T-Row and Joe: 'We Have to Make Some Decisions About the Season Itself'

Sooners AD tells Toby Rowland on KREF radio voluntary workouts are great, but to have college football season in 2020, there will be more hard decisions that are yet to be made.
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With 99 days until Oklahoma is scheduled to kick off of the 2020 college football season, Oklahoma athletic director Joe Castiglione is keeping his options open — and looking for new ones.

But, he made it clear Friday morning on his weekly appearance with voice of the Sooners Toby Rowland on KREF radio in Norman that more hard decisions would be coming soon.


“Short of any kind of (COVID-19) outbreak that changes the course, we’re going to start to move towards a time where we’re not just talking about voluntary workouts or organized workouts or modified camp practices,” Castiglione said on SportsTalk 1400 The Ref. “We’re going to have to make some decisions about the season itself.

“You can count down the number of days, but there’s going to be a point — I don’t think anybody’s agreed on the point yet — but there’s going to be a point where we have to make some decisions about the season itself: starting on time, whether we’re playing 12 games, whether we have to play a shortened season and adjust the season. Those are questions that have to be answered.”

The Sooners announced this week that student-athletes can return to campus for supervised voluntary workouts on July 1.

That isn’t in line with timetables at a lot of other places around the country. Some are re-opening June 1. The Big 12 Conference set a return date of June 15. But at OU, Castiglione echoed Lincoln Riley’s previous comments regarding patience and prudence.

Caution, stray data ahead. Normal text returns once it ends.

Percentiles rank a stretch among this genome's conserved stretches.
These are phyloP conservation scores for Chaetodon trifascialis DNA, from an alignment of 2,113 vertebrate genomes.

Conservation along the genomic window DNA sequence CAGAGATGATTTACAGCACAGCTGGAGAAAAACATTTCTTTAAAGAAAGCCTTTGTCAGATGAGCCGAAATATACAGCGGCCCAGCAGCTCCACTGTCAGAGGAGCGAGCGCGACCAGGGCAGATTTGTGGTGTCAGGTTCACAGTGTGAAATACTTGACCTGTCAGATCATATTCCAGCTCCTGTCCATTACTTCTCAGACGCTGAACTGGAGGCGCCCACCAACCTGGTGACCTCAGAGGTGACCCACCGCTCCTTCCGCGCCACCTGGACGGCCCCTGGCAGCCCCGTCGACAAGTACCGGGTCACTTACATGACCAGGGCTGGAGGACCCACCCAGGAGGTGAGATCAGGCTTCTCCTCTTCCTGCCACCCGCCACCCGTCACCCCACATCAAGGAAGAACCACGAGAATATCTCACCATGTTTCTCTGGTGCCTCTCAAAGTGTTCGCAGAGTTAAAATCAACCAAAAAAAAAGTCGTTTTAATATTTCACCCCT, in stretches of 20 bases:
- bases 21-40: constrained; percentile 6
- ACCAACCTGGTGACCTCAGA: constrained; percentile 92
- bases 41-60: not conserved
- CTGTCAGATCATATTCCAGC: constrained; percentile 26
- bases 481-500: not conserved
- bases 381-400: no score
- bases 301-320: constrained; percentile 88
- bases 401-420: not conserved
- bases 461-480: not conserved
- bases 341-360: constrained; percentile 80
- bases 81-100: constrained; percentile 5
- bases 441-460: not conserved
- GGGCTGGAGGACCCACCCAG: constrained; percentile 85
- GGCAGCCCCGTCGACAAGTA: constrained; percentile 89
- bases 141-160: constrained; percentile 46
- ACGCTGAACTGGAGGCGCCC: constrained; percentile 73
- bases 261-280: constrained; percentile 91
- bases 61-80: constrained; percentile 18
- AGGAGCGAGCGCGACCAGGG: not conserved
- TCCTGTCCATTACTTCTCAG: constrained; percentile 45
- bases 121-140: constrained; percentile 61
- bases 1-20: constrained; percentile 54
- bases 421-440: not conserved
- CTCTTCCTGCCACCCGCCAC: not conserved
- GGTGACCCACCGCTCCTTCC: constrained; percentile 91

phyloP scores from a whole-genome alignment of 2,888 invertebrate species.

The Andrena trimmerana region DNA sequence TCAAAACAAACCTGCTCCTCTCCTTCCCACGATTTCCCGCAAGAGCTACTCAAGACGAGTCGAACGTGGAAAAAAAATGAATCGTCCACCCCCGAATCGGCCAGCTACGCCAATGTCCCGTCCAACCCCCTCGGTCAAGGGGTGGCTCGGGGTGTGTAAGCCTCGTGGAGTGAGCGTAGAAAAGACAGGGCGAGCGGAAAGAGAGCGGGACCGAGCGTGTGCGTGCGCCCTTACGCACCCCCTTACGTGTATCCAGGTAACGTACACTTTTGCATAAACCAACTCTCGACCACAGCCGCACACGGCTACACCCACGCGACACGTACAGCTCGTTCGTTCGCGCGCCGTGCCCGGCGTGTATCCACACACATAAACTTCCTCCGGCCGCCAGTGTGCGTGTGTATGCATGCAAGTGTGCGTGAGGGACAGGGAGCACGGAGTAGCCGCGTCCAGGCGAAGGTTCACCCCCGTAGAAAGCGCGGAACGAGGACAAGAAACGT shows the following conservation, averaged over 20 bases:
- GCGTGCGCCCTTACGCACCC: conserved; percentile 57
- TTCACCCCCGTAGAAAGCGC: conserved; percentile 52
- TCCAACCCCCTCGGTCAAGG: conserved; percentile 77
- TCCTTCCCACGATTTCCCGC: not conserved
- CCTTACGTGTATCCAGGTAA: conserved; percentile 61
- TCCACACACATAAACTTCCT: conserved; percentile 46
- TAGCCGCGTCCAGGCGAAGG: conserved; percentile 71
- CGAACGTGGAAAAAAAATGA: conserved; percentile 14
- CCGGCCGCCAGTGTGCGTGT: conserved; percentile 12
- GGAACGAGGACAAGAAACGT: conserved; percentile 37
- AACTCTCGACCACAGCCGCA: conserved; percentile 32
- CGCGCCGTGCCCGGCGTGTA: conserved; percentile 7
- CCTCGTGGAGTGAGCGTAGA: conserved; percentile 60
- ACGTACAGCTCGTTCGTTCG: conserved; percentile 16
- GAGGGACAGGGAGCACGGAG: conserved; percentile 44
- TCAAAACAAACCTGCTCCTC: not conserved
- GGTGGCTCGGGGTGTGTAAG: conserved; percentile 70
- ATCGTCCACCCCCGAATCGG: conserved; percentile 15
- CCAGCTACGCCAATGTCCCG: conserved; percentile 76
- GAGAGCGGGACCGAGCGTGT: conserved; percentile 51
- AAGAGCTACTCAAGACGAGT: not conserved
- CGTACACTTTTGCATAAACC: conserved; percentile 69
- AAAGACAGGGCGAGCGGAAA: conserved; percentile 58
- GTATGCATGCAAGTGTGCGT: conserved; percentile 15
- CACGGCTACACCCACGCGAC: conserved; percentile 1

“We try to figure out what it is we’re trying to accomplish and then figure out the best way to make that happen,” Castiglione said. “We wanted to figure out how many weeks we had with our student athletes and get them properly prepared. … Everything we said has been consistent, and we just stuck with our plan.

“We’re taking little more time to allow the continuation spread of the virus to subside somewhat. We know it’s not going to go away. … We just thought (being) a little more prudent, a little more patient, was in the best interest.”

Castiglione cautioned that, through efforts like electronic ticketing and digital ordering of concessions, fans who have become accustomed to doing things one way are going to have to learn how to do things another way.

“We’ve modeled a lot of options, including seating capacity and other things we’re doing,” he said. “People are gonna have to get use to doing things they may not like. It may be awkward, and it certainly may not be perfect. But I think if we all have a great attitude about it and work through it, it’ll be fine and we’ll be able to have football to enjoy this fall.”

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